Promoting health and fitness in the workplace

According to recent reports on obesity, that old Disney song is wrong: it’s not a small world after all. The fact is, we’re getting larger. The latest numbers from Statistics Canada show obesity in Canada is getting worse, with more than 20 per cent of Canadians identified as obese in 2014. That’s up from 15 per cent in 2003.

Why should employers be concerned? Because the implications of this growing trend (pun intended) can have a serious impact on your business. The many health issues associated with obesity—including diabetes, heart disease and a greater risk of certain cancers—create costs for businesses through increased absenteeism and higher health care spending.

On the other hand, when employees are fit and healthy, everybody wins. According to the Centre for Disease Control in Atlanta, Georgia:

  • Healthier employees are less likely to call in sick or use vacation time due to illness.
  • Companies that support workplace health have a greater percentage of employees at work every day.
  • Healthy employees are more productive. People who are sick but choose to stay at work are most often adversely affected by their ill health symptoms and their productivity suffers.

Other, less measurable benefits include employees who have more energy, more focus and increased confidence. As well, employees who know how to set fitness goals and stick to them tend to also be goal-oriented at work.

So how does an employer promote health and fitness in the workplace? A number of factors, including the size of your business and your budget can dictate your approach. If you decide to introduce an formal wellness program, here are some suggestions:

Find a program that meets your employees’ needs. Employees have different fitness levels, and any wellness program must take this into consideration. Employees need to feel comfortable, not intimidated.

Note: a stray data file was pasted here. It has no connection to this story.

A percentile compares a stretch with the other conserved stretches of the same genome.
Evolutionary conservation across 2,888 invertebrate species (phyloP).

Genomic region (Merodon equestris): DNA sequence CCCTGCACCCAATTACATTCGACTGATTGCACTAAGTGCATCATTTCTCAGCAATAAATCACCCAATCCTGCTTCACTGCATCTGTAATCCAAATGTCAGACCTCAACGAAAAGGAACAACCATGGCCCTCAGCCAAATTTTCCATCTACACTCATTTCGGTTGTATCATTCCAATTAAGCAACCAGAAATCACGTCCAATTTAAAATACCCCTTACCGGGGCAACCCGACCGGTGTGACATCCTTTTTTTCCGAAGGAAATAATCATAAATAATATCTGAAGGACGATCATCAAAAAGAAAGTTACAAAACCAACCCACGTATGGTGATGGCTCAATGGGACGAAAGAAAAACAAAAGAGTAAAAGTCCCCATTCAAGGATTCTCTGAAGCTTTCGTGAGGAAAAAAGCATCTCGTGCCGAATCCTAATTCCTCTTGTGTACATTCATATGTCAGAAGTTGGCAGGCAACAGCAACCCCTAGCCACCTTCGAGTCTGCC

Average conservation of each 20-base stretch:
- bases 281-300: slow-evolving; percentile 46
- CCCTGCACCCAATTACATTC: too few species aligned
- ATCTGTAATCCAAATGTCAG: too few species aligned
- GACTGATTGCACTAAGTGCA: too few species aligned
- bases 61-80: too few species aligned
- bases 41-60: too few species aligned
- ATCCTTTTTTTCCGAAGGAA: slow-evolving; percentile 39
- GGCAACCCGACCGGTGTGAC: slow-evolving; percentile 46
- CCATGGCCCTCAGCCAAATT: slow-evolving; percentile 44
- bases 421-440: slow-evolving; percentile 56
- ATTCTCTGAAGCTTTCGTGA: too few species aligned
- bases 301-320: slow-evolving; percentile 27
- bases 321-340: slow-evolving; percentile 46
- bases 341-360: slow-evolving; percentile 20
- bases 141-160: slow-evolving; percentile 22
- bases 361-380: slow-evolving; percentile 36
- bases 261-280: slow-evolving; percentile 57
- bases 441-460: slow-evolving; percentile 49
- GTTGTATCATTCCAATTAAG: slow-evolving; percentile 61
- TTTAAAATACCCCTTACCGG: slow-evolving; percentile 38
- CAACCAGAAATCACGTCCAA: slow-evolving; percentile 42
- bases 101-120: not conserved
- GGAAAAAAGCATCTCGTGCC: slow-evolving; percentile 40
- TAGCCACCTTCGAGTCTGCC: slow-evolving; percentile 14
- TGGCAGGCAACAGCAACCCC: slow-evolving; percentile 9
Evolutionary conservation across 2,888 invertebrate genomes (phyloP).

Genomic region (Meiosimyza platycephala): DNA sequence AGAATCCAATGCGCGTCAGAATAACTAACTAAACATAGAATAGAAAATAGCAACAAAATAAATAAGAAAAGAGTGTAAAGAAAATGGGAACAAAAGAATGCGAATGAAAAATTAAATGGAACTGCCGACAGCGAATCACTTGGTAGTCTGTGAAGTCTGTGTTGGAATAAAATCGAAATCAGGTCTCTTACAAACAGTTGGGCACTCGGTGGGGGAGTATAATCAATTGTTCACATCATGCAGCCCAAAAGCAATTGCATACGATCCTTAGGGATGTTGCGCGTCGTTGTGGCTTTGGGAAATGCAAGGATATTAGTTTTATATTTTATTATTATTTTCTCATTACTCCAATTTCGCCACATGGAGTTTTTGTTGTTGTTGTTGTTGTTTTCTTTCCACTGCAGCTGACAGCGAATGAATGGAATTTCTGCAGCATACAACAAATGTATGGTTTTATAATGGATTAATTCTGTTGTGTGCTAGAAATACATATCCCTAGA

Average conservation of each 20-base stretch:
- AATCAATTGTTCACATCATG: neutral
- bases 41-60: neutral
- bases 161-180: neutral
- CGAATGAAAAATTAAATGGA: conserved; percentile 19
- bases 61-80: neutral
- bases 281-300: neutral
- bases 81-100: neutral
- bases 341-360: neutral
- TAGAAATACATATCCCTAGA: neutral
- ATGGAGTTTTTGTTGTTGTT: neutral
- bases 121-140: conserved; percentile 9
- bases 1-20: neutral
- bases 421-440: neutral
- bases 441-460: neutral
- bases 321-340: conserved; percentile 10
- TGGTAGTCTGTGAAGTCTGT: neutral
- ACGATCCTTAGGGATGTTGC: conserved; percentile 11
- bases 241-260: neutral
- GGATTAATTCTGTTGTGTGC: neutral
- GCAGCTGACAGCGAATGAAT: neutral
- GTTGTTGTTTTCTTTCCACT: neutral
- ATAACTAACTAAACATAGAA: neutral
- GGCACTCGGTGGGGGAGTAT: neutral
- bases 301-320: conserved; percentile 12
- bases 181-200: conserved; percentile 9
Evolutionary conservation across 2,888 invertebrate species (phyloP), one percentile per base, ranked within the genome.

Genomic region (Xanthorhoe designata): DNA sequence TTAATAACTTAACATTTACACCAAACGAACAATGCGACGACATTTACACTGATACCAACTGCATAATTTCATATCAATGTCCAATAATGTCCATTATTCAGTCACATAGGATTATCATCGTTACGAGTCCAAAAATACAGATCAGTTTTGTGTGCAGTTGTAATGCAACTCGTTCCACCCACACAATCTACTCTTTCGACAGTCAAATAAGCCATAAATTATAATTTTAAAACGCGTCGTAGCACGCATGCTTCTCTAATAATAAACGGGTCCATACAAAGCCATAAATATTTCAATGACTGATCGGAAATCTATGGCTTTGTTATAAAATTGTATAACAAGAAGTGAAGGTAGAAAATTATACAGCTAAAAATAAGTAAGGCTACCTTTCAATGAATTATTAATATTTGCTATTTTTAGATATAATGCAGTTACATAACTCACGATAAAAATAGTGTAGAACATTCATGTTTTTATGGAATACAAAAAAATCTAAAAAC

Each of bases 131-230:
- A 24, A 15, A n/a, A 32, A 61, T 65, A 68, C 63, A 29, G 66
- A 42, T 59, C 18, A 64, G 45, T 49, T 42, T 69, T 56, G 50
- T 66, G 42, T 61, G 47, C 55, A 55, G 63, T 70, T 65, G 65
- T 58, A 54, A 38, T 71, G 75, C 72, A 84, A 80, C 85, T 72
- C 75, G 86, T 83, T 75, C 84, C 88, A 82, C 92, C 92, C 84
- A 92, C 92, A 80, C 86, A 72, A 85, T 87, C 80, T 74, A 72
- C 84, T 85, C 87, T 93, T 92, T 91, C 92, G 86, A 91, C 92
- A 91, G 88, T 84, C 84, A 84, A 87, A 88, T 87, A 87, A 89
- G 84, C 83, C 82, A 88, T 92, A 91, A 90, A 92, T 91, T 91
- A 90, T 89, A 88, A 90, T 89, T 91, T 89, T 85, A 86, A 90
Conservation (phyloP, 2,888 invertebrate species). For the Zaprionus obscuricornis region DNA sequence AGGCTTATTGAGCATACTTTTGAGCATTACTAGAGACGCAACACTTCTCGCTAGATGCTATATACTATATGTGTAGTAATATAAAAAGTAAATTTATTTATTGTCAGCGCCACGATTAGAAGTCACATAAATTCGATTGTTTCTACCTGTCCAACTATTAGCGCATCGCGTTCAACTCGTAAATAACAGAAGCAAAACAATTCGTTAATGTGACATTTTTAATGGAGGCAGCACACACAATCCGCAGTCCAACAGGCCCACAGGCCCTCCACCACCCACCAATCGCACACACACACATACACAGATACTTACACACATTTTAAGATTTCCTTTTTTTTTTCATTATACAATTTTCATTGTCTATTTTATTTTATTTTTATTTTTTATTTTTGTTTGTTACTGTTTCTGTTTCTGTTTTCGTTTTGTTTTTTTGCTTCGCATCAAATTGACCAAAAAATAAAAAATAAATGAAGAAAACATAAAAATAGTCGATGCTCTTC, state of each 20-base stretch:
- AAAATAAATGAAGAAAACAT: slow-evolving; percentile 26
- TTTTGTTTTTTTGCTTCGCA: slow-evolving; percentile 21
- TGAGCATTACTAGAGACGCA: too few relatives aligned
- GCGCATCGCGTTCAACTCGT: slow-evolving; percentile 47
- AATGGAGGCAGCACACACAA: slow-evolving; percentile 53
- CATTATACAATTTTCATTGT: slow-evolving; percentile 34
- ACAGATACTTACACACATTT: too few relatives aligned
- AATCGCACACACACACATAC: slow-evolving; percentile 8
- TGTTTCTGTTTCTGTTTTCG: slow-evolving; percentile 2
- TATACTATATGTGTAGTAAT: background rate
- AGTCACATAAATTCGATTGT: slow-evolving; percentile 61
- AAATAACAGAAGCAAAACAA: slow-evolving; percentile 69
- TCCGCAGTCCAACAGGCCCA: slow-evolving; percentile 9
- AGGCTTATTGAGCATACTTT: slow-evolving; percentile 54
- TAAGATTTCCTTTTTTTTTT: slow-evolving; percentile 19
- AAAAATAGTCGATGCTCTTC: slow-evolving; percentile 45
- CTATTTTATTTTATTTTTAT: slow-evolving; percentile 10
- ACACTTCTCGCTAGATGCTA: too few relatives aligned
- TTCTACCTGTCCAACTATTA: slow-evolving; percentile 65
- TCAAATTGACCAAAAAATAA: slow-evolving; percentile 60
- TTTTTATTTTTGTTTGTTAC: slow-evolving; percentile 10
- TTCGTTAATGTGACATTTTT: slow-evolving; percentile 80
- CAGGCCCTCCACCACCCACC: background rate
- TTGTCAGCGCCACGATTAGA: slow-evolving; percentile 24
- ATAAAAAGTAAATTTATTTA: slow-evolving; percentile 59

Education should be part of the program. An effective wellness program will guide employees into fitness, teach them goal-setting, nutrition, exercise and how to create a road map for success. Employees should be able to take that education into their home life, helping to create an actual lifestyle change.

Instill commitment. Whether the company wellness plan is paid for by the employer, employee or they share the cost, there needs to be some kind of accountability that encourages commitment. If a wellness program or fitness membership is completely free with no guidelines, it may be viewed as not being valuable, and may fail in the long term.

A formal workplace fitness program may not be the right fit for your business, but there are simpler steps you can take on your own to improve your employees’ health and fitness:

  • Offer secure bicycle storage and showers for employees who actively commute.
  • Implement flexible scheduling where feasible —making it easier for employees to find time for exercise while juggling work and home responsibilities.
  • Encourage workers to take brief, 2-3 minute fitness breaks throughout the day for brisk walking, stretching, or stair climbing.
  • Offer free or reduced-cost pedometers to employees. Invite employees or teams of employees to compete with each other to accumulate the greatest number of daily or weekly steps.
  • Sponsor or promote employee participation in community events like 5K or 10K runs, basketball leagues, or charity walk-a-thons.
  • Organize lunchtime walking, running, bicycling, or yoga groups.

Creating a culture of fitness in the workplace can lead to happier – and more productive — employees, not to mention a healthier bottom line for employers. Your fitness incentives can be as simple or involved as you want them to be, so get started now. After all, what have you got to lose…well, except for maybe a few pounds!